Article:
At the moment, the American Academy of Neurology are having their 2013 meeting. They have had various new DMDs and their results put before them, none of which are available in the UK yet. Alemtuzumab (campath), which, if used as an induction therapy or in early RRMS, may prevent the transition to SPMS; BG12, an oral DMD, with excellent results but opposed by a competitor in the market, one of whose grounds is ‘there are plenty of efffective DMDs on the market already’; cladribine, a very effective DMD, whose oral method of delivery of the drug was withdrawn by Merck Sorono, but could be administered IV, and is cheap but is not worth the big pharmaceutical companies taking through clinical trials as it is out of patent and they would make no money at it. I realise that most RRMSers are on the mildly effective injectibles, but why isn’t the MS Soc making more of a fuss about the future of MS treatment. There are more effective treatments around the corner but if no one makes asks when and why not now, then a lot of neurologist will deal out the same old, same old
As far as I know…
BG-12, now called Tecfidera (where DO they come up with these names?!), will probably be approved in the UK quite shortly. Alemtuzumab is going through the approval process in the UK too so it shouldn’t be too long before we know about that one as well.
Cladribine may be effective, but it wasn’t rejected purely on cost grounds - it was mainly due to safety concerns, according to the various government agencies.
Any neuro worth his or her salt will know all about the up and coming drugs, but they can only prescribe what NICE approves. NICE only approves what it calculates to be cost effective. It also only considers what is presented for approval, e.g. until Biogen seek approval for Tysabri to be a first line DMD for all RRMSers, it can’t be approved for it, and the drug companies tend to only seek approval for things that they think they might get (because they have the data to back it up that is to NICE’s stringent standards).
The MSS take every opportunity they can to influence NICE to the benefit of MSers (I know because I’ve been involved). I’m not sure what else they are able to do. If you have any ideas, I’m sure they would love to hear them.
Ooh id love to be offered that oral one. Dreading doing them injections scardy cat with needles. X
Hopefully BG12 will be licensed soon in both the US and Europe, although Teva, the makers of Copaxone, petitioned the FDA in January this year not to grant BG12 a licence without more safety information as, according to them, there are plenty of safe and effective DMDs on the market already. Then it will be up to NICE to decide whether the price is justifiable re cost/benefit, which might lead to a lot of horse trading between the pharmaceutical company and NICE before the drug becomes available.
Similarly alemtuzumab, which hopefully should be licensed later this year. Again this will have to go before NICE. All the data show that it is most effective in early RRMS. I hope that it will be allowed as a first line therapy, but it may be that you’ll have to fail on one of the other DMDs before you can get it. It will also depend on its price. The drug company Sanofi has withdrawn it from the market at the moment (it is used in much larger doses to treat leukaemia), although it will be given to named cancer patients. This means that neurologists can no longer prescribe it even off licence to MSers. Some people think this could be a cynical ploy to prevent neurologists stock piling it at the cheaper price, as it will undoubtedly come in at a much higher price as an MS drug.
Oral cladribine (a few tablets every year) was withdrawn for licensing approval by the drug company when the FDA and EMA raised safety concerns and wanted more data. The development programme was not big enough to satisfy the regulators wish without a further phase 3 trial, which would take years and cost a lot of money, eating into the patent that Merck/Serono has. This may have been one of the reasons why the developers dropped it. The CLARITY extension trial has just been published as to its efficacy/safety.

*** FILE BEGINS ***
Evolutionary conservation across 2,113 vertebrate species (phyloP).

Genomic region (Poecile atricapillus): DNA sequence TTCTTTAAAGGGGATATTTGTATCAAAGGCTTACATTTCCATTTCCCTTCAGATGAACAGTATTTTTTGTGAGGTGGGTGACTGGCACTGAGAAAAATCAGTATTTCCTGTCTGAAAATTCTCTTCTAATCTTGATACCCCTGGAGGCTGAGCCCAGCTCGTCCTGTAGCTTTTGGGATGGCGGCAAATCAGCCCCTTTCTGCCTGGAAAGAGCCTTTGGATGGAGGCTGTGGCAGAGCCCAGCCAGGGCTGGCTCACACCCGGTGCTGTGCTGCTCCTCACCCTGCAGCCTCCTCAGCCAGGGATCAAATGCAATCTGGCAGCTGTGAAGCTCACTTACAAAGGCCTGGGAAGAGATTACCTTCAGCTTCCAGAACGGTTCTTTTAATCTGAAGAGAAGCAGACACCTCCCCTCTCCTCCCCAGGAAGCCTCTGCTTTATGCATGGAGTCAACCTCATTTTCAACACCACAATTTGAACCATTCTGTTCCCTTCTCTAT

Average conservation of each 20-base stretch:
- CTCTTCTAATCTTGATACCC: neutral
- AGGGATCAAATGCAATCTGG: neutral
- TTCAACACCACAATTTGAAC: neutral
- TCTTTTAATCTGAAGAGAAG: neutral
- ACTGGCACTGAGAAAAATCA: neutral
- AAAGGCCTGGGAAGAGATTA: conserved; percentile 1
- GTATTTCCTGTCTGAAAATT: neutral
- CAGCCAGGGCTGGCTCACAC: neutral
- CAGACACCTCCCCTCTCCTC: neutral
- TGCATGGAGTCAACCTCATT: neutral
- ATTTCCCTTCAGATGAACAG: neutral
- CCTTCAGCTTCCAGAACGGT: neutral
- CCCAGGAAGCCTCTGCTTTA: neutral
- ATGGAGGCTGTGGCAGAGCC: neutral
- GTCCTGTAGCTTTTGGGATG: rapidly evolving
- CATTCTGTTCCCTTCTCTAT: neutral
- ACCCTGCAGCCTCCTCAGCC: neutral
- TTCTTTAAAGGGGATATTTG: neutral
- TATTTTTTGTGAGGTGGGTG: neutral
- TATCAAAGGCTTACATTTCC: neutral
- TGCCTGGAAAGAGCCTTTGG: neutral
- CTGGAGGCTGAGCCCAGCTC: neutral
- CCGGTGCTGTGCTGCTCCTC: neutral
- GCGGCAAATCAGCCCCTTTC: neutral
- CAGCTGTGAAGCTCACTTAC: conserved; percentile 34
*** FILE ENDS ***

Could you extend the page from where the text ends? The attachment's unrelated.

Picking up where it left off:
Novartis have petitioned the FDA and EMA in January this year for tysabri to be used as a first line therapy for certain MSers.
One of the things that the MS Soc could possible do is to get NICE to take into account the long term costs of disability if you can’t get early effective DMDs ie more hospitalizations, theneed for mobility aids, more drugs, possible loss of employment, therefore, loss of taxes and the need for benefit payments etc. I don’t think NICE do this at present.
BG12 or Tecfidera as it is now called is due for FDA approval at the end of March so fingers crossed. There is also another oral on the market called Aubagio which I am currently taking. It was approved here in Australia in November last year but was knocked back for subsidy as Gilenya was listed on the PBS (our NICE equivalent) already so I am getting it for free through the drug companies Product Familiarisation Program. Hopefully it will be made available in the UK soon. It is not as effective as BG12 having an efficacy equivalent to the current injectable DMDs of about 30% reduction in relapses but I am happy to take it until BG12 is released.
I was on Cladribine, the other oral that has been mentioned, but it was withdrawn as it only has a proven safety margin for two years treatment and after that the risk of cancer increases dramatically. Even taking it for 2 years increases the cancer risk by 4% and the further risk was not seen as worth it and as the therapeutic timeframe was so short it wasn’t seen as a worthwhile option to continue marketing it.
There are more and more options in the pipeline and more effective treatments coming out all the time. We are living in a very exciting time for MS treatment. I can only imagine how bleak it must have been 20 years ago to be diagnosed and to know there was nothing available at all to treat the disease with.
Can you believe it, oral DMDs are like buses. BG12 and teriflunomide (aubagio), both orals,got the ok today from the European regulators. Now it’s upto NICE to decide if and when they can be used
My money would be on Aubagio getting a no unless there are substantial savings over the injectables, but BG-12 getting a yes. Could easily be wrong though! Kx
Sorry, I have been googling and googling trying to verify this and can’t find anything that shows that BG12 has been approved by the EU and it is certainly still waiting for FDA approval, expected by the end of March. Aubagio has got FDA approval and is approved for use by some other jurisdictions such as Australia but again I can’t find supporting evidence that has been approved by the European regulators.